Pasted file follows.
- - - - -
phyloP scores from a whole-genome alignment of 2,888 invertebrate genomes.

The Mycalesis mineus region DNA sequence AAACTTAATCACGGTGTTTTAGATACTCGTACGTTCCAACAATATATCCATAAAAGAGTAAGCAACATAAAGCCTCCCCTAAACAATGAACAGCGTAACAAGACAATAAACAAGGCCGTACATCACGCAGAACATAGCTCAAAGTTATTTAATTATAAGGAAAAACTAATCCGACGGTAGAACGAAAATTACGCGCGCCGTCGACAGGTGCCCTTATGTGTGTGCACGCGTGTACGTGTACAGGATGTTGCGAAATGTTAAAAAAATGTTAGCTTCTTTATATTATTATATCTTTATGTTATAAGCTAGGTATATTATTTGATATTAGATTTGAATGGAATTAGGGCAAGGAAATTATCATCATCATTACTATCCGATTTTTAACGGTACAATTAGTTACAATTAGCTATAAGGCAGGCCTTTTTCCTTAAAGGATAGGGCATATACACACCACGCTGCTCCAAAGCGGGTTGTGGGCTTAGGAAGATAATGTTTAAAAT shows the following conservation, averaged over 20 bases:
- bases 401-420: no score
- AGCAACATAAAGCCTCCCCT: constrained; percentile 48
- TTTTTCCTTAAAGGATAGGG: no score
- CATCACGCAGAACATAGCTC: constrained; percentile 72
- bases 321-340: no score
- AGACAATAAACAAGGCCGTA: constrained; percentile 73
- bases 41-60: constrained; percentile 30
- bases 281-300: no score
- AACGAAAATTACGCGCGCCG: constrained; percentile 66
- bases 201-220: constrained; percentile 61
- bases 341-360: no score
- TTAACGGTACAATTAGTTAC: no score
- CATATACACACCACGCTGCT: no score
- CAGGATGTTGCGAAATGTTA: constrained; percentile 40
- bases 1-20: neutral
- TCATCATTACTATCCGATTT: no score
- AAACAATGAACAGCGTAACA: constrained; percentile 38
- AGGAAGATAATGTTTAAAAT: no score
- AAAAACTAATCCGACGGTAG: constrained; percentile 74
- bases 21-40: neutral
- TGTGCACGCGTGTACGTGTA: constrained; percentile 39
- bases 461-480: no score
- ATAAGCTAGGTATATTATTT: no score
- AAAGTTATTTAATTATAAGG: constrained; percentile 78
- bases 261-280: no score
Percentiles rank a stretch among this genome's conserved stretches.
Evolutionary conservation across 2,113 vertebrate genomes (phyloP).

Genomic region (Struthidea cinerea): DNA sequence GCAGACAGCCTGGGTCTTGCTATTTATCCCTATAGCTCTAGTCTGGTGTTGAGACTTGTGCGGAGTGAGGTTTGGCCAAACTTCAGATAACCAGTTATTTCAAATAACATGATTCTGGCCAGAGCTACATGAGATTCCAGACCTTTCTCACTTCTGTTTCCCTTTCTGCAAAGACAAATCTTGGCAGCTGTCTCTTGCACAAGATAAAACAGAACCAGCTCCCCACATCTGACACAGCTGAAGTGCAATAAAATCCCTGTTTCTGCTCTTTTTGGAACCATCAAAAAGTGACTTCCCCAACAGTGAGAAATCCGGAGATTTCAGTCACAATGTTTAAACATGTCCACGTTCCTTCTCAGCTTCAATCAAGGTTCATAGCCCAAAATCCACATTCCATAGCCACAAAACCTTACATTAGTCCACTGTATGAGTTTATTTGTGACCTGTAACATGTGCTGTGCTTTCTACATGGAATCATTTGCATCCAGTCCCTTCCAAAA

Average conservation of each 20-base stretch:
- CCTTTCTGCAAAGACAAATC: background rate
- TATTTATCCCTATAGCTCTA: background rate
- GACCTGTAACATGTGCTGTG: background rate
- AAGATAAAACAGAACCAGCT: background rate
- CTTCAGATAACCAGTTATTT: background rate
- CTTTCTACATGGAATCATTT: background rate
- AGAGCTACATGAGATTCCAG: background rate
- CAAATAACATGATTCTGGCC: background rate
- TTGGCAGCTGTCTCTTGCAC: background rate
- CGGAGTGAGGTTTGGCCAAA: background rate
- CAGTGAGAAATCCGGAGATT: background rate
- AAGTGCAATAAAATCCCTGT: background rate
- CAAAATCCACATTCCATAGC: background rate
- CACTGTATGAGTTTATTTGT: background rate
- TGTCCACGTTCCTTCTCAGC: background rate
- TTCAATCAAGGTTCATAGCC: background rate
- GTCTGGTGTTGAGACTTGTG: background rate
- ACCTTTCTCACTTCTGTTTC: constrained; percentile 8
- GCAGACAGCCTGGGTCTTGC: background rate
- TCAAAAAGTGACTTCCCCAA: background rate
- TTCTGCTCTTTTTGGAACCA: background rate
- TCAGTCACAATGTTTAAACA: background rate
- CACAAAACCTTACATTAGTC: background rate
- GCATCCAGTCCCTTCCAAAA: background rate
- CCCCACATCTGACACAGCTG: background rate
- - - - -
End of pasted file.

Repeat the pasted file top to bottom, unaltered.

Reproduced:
phyloP scores from a whole-genome alignment of 2,888 invertebrate genomes.

The Mycalesis mineus region DNA sequence AAACTTAATCACGGTGTTTTAGATACTCGTACGTTCCAACAATATATCCATAAAAGAGTAAGCAACATAAAGCCTCCCCTAAACAATGAACAGCGTAACAAGACAATAAACAAGGCCGTACATCACGCAGAACATAGCTCAAAGTTATTTAATTATAAGGAAAAACTAATCCGACGGTAGAACGAAAATTACGCGCGCCGTCGACAGGTGCCCTTATGTGTGTGCACGCGTGTACGTGTACAGGATGTTGCGAAATGTTAAAAAAATGTTAGCTTCTTTATATTATTATATCTTTATGTTATAAGCTAGGTATATTATTTGATATTAGATTTGAATGGAATTAGGGCAAGGAAATTATCATCATCATTACTATCCGATTTTTAACGGTACAATTAGTTACAATTAGCTATAAGGCAGGCCTTTTTCCTTAAAGGATAGGGCATATACACACCACGCTGCTCCAAAGCGGGTTGTGGGCTTAGGAAGATAATGTTTAAAAT shows the following conservation, averaged over 20 bases:
- bases 401-420: no score
- AGCAACATAAAGCCTCCCCT: constrained; percentile 48
- TTTTTCCTTAAAGGATAGGG: no score
- CATCACGCAGAACATAGCTC: constrained; percentile 72
- bases 321-340: no score
- AGACAATAAACAAGGCCGTA: constrained; percentile 73
- bases 41-60: constrained; percentile 30
- bases 281-300: no score
- AACGAAAATTACGCGCGCCG: constrained; percentile 66
- bases 201-220: constrained; percentile 61
- bases 341-360: no score
- TTAACGGTACAATTAGTTAC: no score
- CATATACACACCACGCTGCT: no score
- CAGGATGTTGCGAAATGTTA: constrained; percentile 40
- bases 1-20: neutral
- TCATCATTACTATCCGATTT: no score
- AAACAATGAACAGCGTAACA: constrained; percentile 38
- AGGAAGATAATGTTTAAAAT: no score
- AAAAACTAATCCGACGGTAG: constrained; percentile 74
- bases 21-40: neutral
- TGTGCACGCGTGTACGTGTA: constrained; percentile 39
- bases 461-480: no score
- ATAAGCTAGGTATATTATTT: no score
- AAAGTTATTTAATTATAAGG: constrained; percentile 78
- bases 261-280: no score
Percentiles rank a stretch among this genome's conserved stretches.
Evolutionary conservation across 2,113 vertebrate genomes (phyloP).

Genomic region (Struthidea cinerea): DNA sequence GCAGACAGCCTGGGTCTTGCTATTTATCCCTATAGCTCTAGTCTGGTGTTGAGACTTGTGCGGAGTGAGGTTTGGCCAAACTTCAGATAACCAGTTATTTCAAATAACATGATTCTGGCCAGAGCTACATGAGATTCCAGACCTTTCTCACTTCTGTTTCCCTTTCTGCAAAGACAAATCTTGGCAGCTGTCTCTTGCACAAGATAAAACAGAACCAGCTCCCCACATCTGACACAGCTGAAGTGCAATAAAATCCCTGTTTCTGCTCTTTTTGGAACCATCAAAAAGTGACTTCCCCAACAGTGAGAAATCCGGAGATTTCAGTCACAATGTTTAAACATGTCCACGTTCCTTCTCAGCTTCAATCAAGGTTCATAGCCCAAAATCCACATTCCATAGCCACAAAACCTTACATTAGTCCACTGTATGAGTTTATTTGTGACCTGTAACATGTGCTGTGCTTTCTACATGGAATCATTTGCATCCAGTCCCTTCCAAAA

Average conservation of each 20-base stretch:
- CCTTTCTGCAAAGACAAATC: background rate
- TATTTATCCCTATAGCTCTA: background rate
- GACCTGTAACATGTGCTGTG: background rate
- AAGATAAAACAGAACCAGCT: background rate
- CTTCAGATAACCAGTTATTT: background rate
- CTTTCTACATGGAATCATTT: background rate
- AGAGCTACATGAGATTCCAG: background rate
- CAAATAACATGATTCTGGCC: background rate
- TTGGCAGCTGTCTCTTGCAC: background rate
- CGGAGTGAGGTTTGGCCAAA: background rate
- CAGTGAGAAATCCGGAGATT: background rate
- AAGTGCAATAAAATCCCTGT: background rate
- CAAAATCCACATTCCATAGC: background rate
- CACTGTATGAGTTTATTTGT: background rate
- TGTCCACGTTCCTTCTCAGC: background rate
- TTCAATCAAGGTTCATAGCC: background rate
- GTCTGGTGTTGAGACTTGTG: background rate
- ACCTTTCTCACTTCTGTTTC: constrained; percentile 8
- GCAGACAGCCTGGGTCTTGC: background rate
- TCAAAAAGTGACTTCCCCAA: background rate
- TTCTGCTCTTTTTGGAACCA: background rate
- TCAGTCACAATGTTTAAACA: background rate
- CACAAAACCTTACATTAGTC: background rate
- GCATCCAGTCCCTTCCAAAA: background rate
- CCCCACATCTGACACAGCTG: background rate